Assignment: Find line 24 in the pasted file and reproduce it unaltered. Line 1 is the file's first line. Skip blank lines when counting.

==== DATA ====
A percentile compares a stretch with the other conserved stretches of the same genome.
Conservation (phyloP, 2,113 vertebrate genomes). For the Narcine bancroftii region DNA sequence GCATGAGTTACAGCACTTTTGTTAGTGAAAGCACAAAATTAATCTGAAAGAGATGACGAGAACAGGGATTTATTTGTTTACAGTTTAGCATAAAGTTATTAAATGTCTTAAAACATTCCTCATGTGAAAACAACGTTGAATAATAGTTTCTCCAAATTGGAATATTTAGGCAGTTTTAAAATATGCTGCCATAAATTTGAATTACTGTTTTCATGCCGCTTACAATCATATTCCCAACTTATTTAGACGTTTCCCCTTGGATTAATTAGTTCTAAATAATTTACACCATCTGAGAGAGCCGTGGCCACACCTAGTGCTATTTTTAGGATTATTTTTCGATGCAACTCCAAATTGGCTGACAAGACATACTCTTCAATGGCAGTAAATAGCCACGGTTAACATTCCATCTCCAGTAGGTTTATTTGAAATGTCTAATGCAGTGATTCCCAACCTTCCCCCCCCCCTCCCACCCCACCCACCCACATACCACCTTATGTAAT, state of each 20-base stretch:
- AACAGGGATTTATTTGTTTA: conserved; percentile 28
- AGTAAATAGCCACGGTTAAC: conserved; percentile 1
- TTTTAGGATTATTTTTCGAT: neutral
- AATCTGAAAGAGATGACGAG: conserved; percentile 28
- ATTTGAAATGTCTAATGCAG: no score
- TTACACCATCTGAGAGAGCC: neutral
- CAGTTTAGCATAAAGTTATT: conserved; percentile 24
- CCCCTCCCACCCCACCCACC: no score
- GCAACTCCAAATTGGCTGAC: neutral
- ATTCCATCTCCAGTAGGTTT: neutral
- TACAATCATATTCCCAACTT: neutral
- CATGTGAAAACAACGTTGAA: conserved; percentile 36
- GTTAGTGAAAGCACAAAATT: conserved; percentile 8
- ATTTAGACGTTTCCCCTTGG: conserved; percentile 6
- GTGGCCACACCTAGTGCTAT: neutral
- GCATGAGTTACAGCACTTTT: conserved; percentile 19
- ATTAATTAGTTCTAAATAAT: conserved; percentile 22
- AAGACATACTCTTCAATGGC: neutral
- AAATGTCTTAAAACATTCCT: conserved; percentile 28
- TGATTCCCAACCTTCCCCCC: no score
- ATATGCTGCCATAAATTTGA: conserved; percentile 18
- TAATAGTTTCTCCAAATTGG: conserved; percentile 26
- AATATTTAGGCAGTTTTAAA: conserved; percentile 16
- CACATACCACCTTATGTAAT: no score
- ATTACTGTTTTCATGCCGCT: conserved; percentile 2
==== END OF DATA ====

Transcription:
- TAATAGTTTCTCCAAATTGG: conserved; percentile 26